Deirdre Haber Malfatto/Stocksy
This has been a tough year for fans of natural Christmas trees. Prices are up 5 to 10 percent amid reports of a tighter supply of trees, and the California-based American Christmas Tree Association (ACTA) says 81 percent of trees displayed this year will be artificial.
But the demand is still there for the real thing: Citing a survey conducted by the Nielsen Co., the association estimates that nearly 95 million households will display a Christmas tree this season. Nineteen percent of that figure is still about 18 million trees.
“Although there have been many reports of Christmas tree shortages across the country, the good news is that our seventh annual Christmas tree survey indicates that this has not stopped families from celebrating Christmas with their favorite tree,” ACTA Executive Director Jami Warner said in a statement.
But a natural tree requires some care. The National Fire Protection Association estimated that between 2011 and 2015, U.S. fire departments responded to an average of 200 home fires annually that started with Christmas trees.
Those fires caused an average of six deaths and nearly $15 million in property damage annually, the association said. The group launches an annual “Project Holiday” campaign to educate consumers about fire dangers related to Christmas trees and other holiday activities (burning candles, holiday decorations and cooking, for example).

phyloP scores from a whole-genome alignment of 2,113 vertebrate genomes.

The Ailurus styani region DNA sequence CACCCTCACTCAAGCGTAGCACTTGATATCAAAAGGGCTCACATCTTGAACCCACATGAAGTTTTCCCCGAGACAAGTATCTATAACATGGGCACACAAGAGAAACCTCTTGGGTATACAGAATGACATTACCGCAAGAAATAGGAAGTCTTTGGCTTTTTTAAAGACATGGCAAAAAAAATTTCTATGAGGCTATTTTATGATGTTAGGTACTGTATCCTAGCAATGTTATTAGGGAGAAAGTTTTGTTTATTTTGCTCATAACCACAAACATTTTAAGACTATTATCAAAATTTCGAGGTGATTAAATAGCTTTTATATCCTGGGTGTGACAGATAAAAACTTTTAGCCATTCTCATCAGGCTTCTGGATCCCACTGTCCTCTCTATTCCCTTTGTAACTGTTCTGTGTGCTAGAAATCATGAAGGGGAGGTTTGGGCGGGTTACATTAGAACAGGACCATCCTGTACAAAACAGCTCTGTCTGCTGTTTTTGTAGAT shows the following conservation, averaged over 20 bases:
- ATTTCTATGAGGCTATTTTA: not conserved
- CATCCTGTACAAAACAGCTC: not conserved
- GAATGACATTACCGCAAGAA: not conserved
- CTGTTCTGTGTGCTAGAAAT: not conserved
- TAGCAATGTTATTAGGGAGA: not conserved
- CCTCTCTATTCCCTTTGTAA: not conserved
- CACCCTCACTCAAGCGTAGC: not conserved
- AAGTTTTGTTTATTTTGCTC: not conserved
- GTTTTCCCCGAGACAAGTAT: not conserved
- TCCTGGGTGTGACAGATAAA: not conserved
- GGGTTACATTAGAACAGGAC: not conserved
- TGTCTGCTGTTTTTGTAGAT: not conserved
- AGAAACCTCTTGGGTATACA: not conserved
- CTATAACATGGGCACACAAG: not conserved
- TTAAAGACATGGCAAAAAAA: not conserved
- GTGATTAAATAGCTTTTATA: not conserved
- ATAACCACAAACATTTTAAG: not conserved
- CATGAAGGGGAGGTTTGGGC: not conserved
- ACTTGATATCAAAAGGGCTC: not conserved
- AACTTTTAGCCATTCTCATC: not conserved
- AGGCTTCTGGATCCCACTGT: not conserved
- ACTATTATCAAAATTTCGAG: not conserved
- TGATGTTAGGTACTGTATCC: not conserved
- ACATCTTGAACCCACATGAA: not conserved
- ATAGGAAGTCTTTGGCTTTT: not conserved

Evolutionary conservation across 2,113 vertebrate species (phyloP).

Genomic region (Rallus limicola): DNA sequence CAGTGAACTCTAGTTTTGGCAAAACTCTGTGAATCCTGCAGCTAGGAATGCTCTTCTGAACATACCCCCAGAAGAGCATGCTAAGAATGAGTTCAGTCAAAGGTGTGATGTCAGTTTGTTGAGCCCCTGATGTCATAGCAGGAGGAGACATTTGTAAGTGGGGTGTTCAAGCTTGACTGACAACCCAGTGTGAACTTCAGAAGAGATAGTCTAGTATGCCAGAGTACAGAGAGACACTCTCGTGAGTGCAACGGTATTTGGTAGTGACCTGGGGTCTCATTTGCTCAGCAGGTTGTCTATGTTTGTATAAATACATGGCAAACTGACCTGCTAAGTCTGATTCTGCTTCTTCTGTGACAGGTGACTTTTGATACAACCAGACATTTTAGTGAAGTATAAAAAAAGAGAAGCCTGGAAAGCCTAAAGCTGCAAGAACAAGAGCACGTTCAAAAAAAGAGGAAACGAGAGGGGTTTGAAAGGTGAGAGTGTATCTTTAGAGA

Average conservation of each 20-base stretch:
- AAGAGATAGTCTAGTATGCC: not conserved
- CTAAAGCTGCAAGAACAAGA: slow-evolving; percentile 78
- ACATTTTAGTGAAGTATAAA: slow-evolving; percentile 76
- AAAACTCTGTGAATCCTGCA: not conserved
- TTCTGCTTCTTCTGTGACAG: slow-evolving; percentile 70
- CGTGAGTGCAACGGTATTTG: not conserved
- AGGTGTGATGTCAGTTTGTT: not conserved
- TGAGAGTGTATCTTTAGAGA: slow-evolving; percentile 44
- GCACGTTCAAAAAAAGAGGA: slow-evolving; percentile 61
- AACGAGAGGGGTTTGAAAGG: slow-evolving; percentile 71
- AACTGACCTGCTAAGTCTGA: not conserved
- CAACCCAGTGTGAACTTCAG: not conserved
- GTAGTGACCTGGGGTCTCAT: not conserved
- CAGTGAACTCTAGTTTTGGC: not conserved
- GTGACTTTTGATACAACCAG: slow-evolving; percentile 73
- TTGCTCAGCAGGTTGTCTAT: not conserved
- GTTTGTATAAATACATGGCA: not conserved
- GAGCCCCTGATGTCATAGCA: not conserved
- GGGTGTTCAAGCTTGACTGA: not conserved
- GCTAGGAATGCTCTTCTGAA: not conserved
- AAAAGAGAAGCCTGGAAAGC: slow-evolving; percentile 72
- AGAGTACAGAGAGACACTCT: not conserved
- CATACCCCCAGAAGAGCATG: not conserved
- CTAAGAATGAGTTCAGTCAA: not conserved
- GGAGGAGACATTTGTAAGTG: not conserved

The group offers a number of tips to reduce the potential danger of natural Christmas trees.
- Choose a tree with “fresh green needles” that don’t fall off when touched.
- Cut about two inches from the base of the trunk before placing the tree in a stand.
- Keep the tree at least three feet away from any heat source.
- Add water to the tree stand daily.
- Use lights that are marked with the label of an independent testing laboratory, and replace any lights with worn cords or loose bulb connections.
- Turn out tree lights before going to bed.
Get rid of the tree — and that means putting it outside away from buildings, not in the garage — after Christmas. Many communities have recycling programs for Christmas trees, the association noted. If you can’t dispose of your tree at the curb, the Colorado-based National Christmas Tree Association, which represents tree growers, has some suggestions.
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